~ by 2ndcupoftea on May 14, 2012.

7 Responses to “Chioggia, Enhancing Your Life… SLOWLY”

  1. Now isn’t that strange? I was only thinking over the weekend, I wonder where is Thomas is now?”, “Has he left Mongolia?” And then the thought was gone, probably lost in the great caverns of emptiness in my mind. It was either that or a bit of totty walked past! Nice piece, may well add Chioggia to the “must visit soon” list. Hope you are well my friend.

  2. great post… Thanks to your eyes and mind, they saw our town as no one before on the internet. Take care, bless!

    Enrico Veronese, twitter curator of @ComuneChioggia page

  3. Colin, you’re welcome! Check http://www.sottomarina.net/index_uk.asp for accommodations, art, food, events and more

  4. Thank you so Enrico aka Chioggia Commune. That is really kind. I hope others such as my friend Colin follow my advice and do visit. Take care and thanks again.

  5. I’ve had a similar experience in being enthralled and inspired by a tiny glimpse of some far off land. Robert Burns is a literary hero of mine and I became a tad obsessed with Afton Water in Ayrshire, Scotland after reading his poems. I’ve only seen pictures of it, but Christi and I will picnic on its shores someday.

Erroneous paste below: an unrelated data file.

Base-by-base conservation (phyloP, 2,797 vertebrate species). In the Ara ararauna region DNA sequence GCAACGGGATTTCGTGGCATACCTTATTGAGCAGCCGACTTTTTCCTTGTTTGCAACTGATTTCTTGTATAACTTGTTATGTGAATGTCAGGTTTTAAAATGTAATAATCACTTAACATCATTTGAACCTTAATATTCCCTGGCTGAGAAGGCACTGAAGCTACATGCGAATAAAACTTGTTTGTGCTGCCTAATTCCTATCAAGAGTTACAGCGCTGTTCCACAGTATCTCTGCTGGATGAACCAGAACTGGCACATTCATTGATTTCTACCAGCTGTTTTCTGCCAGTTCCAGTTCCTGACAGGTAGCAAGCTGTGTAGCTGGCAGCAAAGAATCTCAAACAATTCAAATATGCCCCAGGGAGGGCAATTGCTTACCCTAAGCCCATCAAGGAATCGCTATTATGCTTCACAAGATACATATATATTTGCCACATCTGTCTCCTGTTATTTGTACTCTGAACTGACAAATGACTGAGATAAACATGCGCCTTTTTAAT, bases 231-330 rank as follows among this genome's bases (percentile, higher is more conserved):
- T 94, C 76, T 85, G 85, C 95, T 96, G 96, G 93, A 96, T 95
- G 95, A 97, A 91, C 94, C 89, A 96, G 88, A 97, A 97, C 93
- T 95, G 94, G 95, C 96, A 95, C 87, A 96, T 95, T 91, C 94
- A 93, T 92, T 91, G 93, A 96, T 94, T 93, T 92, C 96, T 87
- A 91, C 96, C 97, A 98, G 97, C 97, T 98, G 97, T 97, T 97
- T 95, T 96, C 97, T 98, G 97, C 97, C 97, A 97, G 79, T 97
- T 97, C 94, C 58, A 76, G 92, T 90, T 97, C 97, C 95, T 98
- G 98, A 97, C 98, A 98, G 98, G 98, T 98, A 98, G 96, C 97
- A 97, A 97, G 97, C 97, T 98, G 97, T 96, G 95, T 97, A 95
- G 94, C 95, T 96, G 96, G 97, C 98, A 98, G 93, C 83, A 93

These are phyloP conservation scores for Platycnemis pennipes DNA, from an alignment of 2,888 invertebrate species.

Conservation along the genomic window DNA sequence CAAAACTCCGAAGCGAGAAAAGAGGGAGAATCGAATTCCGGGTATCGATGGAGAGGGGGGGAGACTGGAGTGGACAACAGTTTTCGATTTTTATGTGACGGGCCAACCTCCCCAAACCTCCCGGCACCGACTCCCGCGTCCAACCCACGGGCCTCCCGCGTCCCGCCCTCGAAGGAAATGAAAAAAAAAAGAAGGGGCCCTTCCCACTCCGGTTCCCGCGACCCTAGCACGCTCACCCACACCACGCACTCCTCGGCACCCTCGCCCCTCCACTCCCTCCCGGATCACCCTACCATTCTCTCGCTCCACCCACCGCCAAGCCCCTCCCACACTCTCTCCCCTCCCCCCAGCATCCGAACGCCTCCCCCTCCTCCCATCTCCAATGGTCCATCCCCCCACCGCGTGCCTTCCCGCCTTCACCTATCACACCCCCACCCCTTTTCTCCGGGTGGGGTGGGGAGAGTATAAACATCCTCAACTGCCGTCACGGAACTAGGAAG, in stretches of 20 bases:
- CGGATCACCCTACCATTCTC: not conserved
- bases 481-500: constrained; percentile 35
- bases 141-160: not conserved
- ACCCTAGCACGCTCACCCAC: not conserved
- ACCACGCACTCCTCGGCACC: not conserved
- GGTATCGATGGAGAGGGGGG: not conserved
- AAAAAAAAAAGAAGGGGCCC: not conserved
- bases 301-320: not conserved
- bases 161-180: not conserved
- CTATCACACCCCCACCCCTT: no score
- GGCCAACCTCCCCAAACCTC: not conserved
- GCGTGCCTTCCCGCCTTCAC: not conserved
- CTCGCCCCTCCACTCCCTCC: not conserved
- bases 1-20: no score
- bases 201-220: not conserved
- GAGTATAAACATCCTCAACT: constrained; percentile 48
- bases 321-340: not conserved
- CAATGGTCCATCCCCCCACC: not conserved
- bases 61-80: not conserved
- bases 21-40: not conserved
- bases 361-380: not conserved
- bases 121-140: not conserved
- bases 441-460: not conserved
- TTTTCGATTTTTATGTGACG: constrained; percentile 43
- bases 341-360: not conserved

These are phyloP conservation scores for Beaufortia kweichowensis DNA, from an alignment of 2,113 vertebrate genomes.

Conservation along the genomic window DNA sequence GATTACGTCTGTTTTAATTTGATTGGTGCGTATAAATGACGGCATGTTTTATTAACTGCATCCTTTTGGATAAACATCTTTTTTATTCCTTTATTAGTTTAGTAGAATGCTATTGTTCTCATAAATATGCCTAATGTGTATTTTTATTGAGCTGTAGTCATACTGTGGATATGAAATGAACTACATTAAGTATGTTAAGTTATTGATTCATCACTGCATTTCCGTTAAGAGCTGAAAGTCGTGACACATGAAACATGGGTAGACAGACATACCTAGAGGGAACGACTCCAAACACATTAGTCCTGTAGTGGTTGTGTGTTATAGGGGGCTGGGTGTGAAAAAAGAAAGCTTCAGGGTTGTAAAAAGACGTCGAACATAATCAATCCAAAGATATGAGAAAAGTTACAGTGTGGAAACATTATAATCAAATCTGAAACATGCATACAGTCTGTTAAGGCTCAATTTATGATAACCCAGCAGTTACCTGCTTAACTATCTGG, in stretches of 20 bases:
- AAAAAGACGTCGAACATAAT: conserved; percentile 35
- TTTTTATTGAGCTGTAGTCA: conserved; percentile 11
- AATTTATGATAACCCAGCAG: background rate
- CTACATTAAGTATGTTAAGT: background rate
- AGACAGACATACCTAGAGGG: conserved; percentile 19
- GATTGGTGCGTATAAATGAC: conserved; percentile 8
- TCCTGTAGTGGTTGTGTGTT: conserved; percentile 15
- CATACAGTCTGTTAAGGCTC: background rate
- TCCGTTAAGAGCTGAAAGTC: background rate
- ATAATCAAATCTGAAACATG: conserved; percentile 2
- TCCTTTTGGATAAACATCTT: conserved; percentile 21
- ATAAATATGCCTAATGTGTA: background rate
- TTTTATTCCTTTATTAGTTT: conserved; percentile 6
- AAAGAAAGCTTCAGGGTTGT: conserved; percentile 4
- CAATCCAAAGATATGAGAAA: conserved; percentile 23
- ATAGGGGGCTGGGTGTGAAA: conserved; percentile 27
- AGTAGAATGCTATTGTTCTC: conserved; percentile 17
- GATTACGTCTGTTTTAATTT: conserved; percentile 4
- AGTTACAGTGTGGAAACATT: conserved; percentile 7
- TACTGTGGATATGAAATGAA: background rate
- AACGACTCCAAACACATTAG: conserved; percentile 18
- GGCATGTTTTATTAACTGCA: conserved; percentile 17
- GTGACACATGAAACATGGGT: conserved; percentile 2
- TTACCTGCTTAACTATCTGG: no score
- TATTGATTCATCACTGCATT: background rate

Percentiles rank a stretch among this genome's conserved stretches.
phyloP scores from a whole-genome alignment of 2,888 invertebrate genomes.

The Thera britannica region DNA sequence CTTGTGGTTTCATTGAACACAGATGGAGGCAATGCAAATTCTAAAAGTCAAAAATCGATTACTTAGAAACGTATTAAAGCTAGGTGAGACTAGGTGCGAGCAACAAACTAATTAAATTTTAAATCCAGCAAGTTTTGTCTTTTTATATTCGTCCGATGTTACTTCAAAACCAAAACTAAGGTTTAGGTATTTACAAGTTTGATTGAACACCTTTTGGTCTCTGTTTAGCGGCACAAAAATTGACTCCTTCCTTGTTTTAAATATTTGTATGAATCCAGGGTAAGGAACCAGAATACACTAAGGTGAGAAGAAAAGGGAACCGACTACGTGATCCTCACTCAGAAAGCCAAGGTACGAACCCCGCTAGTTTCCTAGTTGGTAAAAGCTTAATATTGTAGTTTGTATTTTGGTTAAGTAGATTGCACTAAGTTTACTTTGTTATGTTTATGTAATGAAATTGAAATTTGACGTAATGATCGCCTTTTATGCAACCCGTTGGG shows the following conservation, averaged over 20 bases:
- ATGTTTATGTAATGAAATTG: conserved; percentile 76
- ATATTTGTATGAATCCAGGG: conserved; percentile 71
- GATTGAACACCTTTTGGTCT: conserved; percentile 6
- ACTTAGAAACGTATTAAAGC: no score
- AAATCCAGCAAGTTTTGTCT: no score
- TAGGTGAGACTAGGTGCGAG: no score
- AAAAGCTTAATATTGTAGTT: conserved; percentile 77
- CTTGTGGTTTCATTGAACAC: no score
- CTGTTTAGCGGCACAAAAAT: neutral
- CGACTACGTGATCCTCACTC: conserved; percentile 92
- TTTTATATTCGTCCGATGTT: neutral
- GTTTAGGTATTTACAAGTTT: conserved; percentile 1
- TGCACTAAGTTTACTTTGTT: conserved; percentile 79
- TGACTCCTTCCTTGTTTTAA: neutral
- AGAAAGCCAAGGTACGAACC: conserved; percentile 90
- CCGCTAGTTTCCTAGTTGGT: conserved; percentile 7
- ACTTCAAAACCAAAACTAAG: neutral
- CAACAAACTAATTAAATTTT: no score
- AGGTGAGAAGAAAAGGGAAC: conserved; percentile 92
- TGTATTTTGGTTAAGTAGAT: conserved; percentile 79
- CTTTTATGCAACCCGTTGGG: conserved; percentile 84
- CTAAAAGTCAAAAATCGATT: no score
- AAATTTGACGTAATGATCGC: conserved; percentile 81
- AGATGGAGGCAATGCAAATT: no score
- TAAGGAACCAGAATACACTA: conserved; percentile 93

6. Bravo, Bellissimo estratto della realta di Chioggia, io sono nato li, ma vivo in Venezuela da troppi anni, leggere il tuo blog, mi ha veramente emozionato. Grazie

    • Hi JMV. – thanks so much for the kind words. I really had a great time in Chioggia. I am back on the lagoon for three weeks now, so it’s time for a return visit.

Leave a Reply

Your email address will not be published. Required fields are marked *